Murphy, with eye on 21st-century economy, signs bills supporting offshore wind, film industries

Governor says industries create ‘steady pipeline of good jobs and opportunities well into future’

Gov. Phil Murphy signed three bills Thursday that he said will keep New Jersey on a path to greater economic success for the state — and plenty of new jobs for residents.

The bills, passed among a flurry of activity last Friday (all while the budget was being passed as well), pertained to strengthening the offshore wind industry, the film industry — and the ASPIRE tax incentive plan.

Murphy, speaking among dozens of elected officials, union leaders and business representatives at the Paulsboro Marine Terminal, said each of the three bills will have a significant impact on the state, but he said their true value comes when combined as a whole.

“I do not want folks to lose sight of the bigger picture: There is a cumulative effect here, where one plus one equals three, meaning the sum is greater than each of the parts,” he said.

“Together, these bills put New Jersey on the forefront of the 21st-century economy and create a steady pipeline of good jobs and opportunities well into the future. But, perhaps more importantly, they help build an economy that works for all of us, that is at the heart of our nation’s promise, where everyone has the chance to achieve their dreams through hard work.”

A look at the bills:

Offshore wind (A5651/S4019)

The bill allows the first offshore wind project in the state, Ocean Wind 1, to take greater advantage of federal tax credits and incentives.

South Jersey salute

Gov. Phil Murphy gave praise to former South Jersey elected leaders: Steve Sweeney (the former state Senate president) and John Burzichelli (a former Assemblyman). Both were early supporters of offshore wind.

“Let me be unequivocal about these two guys: They championed offshore wind from the very beginning, including long before I got here,” Murphy said. “They saw early on the jobs potential for this district in Gloucester County, in South Jersey more broadly. And they helped make sure that we kept this plant open.

“Throughout this journey, they have been invaluable partners, and I cannot thank them enough. And I can say unequivocally, without Steve and John’s support and help, we would not be here today without that.”

Murphy said passage of the bill was “absolutely critical” to moving the offshore wind industry forward as it helps address costs associated with the pandemic and resulting supply-chain disruptions. Murphy stressed the economic importance of building the industry in the state. He said the bill will help spur an additional $200 million of private sector investment.

“I cannot emphasize this enough,” he said. “We have a once-in-a-generation opportunity right now, to bring tens of thousands of overwhelmingly union jobs and billions of dollars of investment to our state with offshore wind.”

Film industry (A5393/S3748)

The bill makes it easier to bring film and movie production to the state, a long-held desire of the Murphy administration.

Murphy said the film industry has grown approximately tenfold (from $67 million to $650 million) since he took office, accounting for 8,500 jobs. All of this, Murphy said, comes on an investment of $100 million.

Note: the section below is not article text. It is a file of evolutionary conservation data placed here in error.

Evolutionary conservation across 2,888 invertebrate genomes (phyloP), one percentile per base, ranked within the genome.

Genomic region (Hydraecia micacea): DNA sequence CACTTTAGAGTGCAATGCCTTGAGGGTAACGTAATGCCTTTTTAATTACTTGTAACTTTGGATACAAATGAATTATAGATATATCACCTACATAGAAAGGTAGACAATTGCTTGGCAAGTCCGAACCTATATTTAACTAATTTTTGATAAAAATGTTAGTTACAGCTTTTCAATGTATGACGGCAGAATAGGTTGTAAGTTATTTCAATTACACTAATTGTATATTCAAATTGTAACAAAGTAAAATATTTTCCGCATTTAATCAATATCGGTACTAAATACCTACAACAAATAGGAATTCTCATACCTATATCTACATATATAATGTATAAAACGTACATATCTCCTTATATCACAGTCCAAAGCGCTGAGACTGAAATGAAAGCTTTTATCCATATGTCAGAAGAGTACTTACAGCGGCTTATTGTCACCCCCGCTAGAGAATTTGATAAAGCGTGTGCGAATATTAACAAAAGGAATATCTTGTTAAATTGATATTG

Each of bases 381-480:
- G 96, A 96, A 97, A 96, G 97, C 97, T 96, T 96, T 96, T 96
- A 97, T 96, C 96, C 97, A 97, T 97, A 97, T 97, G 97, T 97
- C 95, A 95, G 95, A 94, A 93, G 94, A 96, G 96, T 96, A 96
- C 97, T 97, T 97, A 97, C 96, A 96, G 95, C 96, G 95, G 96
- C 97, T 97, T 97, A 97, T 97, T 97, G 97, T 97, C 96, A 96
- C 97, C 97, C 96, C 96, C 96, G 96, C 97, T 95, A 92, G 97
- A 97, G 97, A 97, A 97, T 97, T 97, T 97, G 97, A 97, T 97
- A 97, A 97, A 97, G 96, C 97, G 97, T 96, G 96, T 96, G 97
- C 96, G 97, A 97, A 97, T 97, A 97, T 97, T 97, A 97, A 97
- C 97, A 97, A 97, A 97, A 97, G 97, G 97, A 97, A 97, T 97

Murphy feels this bill will help grow those numbers — and the state’s reputation.

Those numbers that I mentioned from last year are going to look better and better once the major studios finished building out their production facilities in Monmouth, Essex, Hudson and Middlesex counties, at a minimum,” he said. “And, thanks to the bill that we’re signing today, New Jersey will be among the top film-producing states in the nation, and maybe even the world.”

ASPIRE (A5644/S4023)

Murphy said the bill makes critical changes to the ASPIRE program, which brings new commercial and housing developments to underresourced communities by helping to finance projects that otherwise would not be economically feasible for developers.

“We’ve already seen this program deliver wins across the state, and this bill will help get even more projects across the finish line by addressing some of the challenges that emerged after we introduced the program, like inflation, supply chain disruptions,” he said.

“So, not only will this bill create jobs, it will help bring more affordable housing to where it is needed, particularly to our largest urban areas.”


The bills drew applause from the New Jersey Chamber of Commerce, which has long pushed the governor to do more for business and the economy.

“The signing of these economic growth bills sends a message to the rest of the country that New Jersey’s leaders are supportive of burgeoning industries, such as offshore wind and film/digital media, and will work with companies seeking to create jobs and facilities benefitting our economy and residents,” chamber head Tom Bracken said.

“In addition, the modification to the EDA’s ASPIRE program will expand eligibility to commercial and residential developers looking to build key projects such as transit villages, affordable housing units or commercial buildings in areas in need. This will encourage more transformative real estate investments in New Jersey that will benefit residents and workers living in our towns and cities.”

Murphy certainly agreed.

“We are committed to creating more pathways to opportunity — and that is exactly what these bills do,” he said.